A thermoplastic non-poly(hydroxy acid) compatible polymer is a non-poly(hydroxy acid) that will blend with the poly(hydroxy acid) polymer composition sufficiently homogeneously as not to exhibit gross symptoms of polymer segregation. They must be sufficiently compatible with the poly(hydroxy acid) polymer compositions to produce optically clear biaxially oriented films. The films must be sufficiently clear that they do not obscure or distort graphics on objects that have been wrapped in biaxially oriented film or that have been packaged in heat set, non-shrinkable film. Hazy films have impaired transparency caused by the exuding of low molecular weight plasticizer to the surfaces of the films, high crystalline content of the poly(hydroxy acid), or inadequate compatibility the polymer blend. A blend that is heterogeneous on a microscopic level is incompatible.
Compatible polymers are generally characterized as having a sufficient number and distribution of hydrophilic groups, preferably selected from among hydroxy, ester, amide, ether carboxyl, ionic carboxylate and urethane, to from a compatible polymer blend with poly(hydroxy acid) polymer compositions. Preferred compatible polymers include polyesters, copolyetheresters, polyurethanes, ethylene/vinyl alcohol copolymers, copolyamideetheresters, ethylene/vinyl ester copolymers and terpolymers, ethylene/vinyl acid copolymers and terpolymers and their metal salts, ethylene/carbon monoxide copolymers and copolyetherimidesters. The low molecular weight polyesters that have a high degree of degradability are particularly preferred.
Particularly suitable compatible polymers are copolyetheresters, such as the copolyetherester elastomers commercially available from E. I. du Pont de Nemours and Company as Hytrel® polyester elastomers. These copolyetherester elastomers consist essentially of a multiplicity of recurring intralinear long chain and short chain ester units connected head-to-tail through ester linkages. The long chain units are represented by the formula:
and short chain ester units are represented by the formula:
G is a divalent radical remaining after the removal of terminal hydroxyl groups from a poly(alkylene oxide)glycol having an average molecular weight of 400 to 3,500 and a ratio of the number of alkylene oxide carbon to oxygen atoms of 2 to 4.3, preferably 2.5 to 3.5;
R' and R" are divalent radicals remaining after removal of carboxyl groups from a dicarboxylic acid having a molecular weight less than 300; and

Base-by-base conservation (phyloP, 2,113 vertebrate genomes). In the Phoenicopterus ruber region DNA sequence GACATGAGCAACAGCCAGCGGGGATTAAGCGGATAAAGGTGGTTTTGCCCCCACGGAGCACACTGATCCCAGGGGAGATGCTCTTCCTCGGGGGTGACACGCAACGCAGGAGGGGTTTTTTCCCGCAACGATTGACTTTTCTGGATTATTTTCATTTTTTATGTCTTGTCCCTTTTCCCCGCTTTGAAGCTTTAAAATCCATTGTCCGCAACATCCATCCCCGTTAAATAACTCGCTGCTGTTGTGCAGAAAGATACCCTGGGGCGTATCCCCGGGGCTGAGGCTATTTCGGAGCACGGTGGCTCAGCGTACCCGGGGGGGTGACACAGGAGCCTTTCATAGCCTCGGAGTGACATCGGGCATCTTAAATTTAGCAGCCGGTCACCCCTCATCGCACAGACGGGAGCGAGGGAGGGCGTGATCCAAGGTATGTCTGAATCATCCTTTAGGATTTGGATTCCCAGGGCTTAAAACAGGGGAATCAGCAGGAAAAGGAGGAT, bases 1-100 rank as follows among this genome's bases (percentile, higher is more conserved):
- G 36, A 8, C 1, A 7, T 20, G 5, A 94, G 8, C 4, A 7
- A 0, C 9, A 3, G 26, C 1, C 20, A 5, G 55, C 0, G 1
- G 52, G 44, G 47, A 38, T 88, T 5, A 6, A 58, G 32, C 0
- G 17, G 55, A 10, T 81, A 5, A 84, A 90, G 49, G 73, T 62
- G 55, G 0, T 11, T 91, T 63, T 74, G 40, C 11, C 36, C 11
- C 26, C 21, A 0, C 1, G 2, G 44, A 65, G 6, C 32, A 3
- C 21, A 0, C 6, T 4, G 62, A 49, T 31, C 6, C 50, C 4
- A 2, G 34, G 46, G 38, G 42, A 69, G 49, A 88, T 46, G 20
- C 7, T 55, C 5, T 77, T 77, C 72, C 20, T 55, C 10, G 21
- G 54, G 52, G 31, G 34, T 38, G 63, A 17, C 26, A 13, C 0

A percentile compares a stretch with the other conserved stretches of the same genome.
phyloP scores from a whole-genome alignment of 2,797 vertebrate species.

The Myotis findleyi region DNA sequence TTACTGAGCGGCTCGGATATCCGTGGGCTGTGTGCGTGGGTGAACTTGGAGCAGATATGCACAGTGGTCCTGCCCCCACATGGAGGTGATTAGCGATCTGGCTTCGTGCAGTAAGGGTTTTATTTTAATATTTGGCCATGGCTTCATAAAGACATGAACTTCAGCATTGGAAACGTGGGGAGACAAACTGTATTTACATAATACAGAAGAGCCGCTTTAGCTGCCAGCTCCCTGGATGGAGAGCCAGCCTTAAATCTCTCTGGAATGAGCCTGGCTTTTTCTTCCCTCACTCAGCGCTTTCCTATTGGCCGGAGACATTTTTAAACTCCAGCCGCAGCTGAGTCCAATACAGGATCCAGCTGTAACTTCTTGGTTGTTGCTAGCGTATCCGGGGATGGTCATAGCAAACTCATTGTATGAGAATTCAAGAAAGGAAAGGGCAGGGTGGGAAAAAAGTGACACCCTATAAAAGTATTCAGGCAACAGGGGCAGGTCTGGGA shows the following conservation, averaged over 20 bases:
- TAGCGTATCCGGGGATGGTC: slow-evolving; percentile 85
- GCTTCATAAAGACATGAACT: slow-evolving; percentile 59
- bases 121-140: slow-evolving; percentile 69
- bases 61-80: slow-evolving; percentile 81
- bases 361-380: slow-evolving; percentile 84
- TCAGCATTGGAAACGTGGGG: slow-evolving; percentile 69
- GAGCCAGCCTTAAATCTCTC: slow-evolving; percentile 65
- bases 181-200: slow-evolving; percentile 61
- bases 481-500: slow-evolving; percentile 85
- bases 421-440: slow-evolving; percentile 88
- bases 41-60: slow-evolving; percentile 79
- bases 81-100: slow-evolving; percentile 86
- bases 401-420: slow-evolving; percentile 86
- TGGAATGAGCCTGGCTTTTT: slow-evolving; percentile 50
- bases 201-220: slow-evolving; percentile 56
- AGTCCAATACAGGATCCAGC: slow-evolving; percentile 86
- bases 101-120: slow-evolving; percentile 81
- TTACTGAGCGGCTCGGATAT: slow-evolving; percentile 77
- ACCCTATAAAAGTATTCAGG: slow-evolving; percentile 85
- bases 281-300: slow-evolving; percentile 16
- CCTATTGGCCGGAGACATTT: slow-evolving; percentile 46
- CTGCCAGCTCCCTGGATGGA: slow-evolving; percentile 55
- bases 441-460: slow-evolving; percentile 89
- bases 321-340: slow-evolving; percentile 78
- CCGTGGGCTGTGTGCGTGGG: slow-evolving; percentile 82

D is a divalent radical remaining after the removal of hydroxyl groups from a diol having a molecular weight less than about 250.
The copolyetherester has from about 25 to 50 weight percent of short-chain ester units (VII).
A particularly suitable copolyetherester of this type is one that contains units (VI) derived from 1,4-butylene terephthalate and 75 wt % of repeating units (VII) derived from poly(tetramethylene ether)glycol terephthalate. The poly(tetramethylene ether)glycol used to make the copolyetherester has a molecular weight of about 2,000. This material is designated Copolyetherester A.
Another class of suitable compatible thermoplastic polymers are ethylene/vinyl alcohol copolymers containing less than 50 mol % ethylene.
The compatible polymer composition contains from 55 to 90 wt % of the poly(hydroxy acid) composition and from 10 to 45 wt % of one or more compatible thermoplastic polymers other than the poly(hydroxy acid)s listed in (A), above.
Small amounts of other materials, such as a thermal stabilizer or dyes, may also be present. As described in U.S. patent application Ser. No. 08/107,646, incorporated herein by reference, the thermal stability of a poly(hydroxy acid) may be improved by addition of an effective amount of a thermal stabilizer selected from the group consisting of: boric oxide; boric acids; borate esters; boroxines; polyborate esters; and borate salts. A preferred thermal stabilizer is boric oxide. Dyes and/or pigments may be added to impart color to the compatible polymer composition provided they do not adversely affect the properties of the composition.
Unlike many other materials used in packaging film, the compatible polymer compositions of this invention are degradable. The term "degradable" means that the poly(hydroxy acid) portion of the material is biodegradable and, more importantly, degradable by hydrolysis.
The degradation rate must be controlled so it is consistent with intended usage, i.e., the product does not degrade significantly in normal storage and usage, but will degrade in a reasonable time, after discarding. Reduced tensile strength of the film caused by the deterioration during storage, for example, could produce film rupture during processing, making the film unacceptable for commercial packaging applications. The hydrolysis degradation of a polymer can be tailored readily to meet the requirements of use and disposal of the film. It depends primarily on the nature of groups in the chains. As is well known to those skilled in the art, process conditions such as moisture, pH, temperature, ion strength, sunlight, enzymes, polymer crystallinity and hydrophilicity of the polymer affect degradation of the polymer.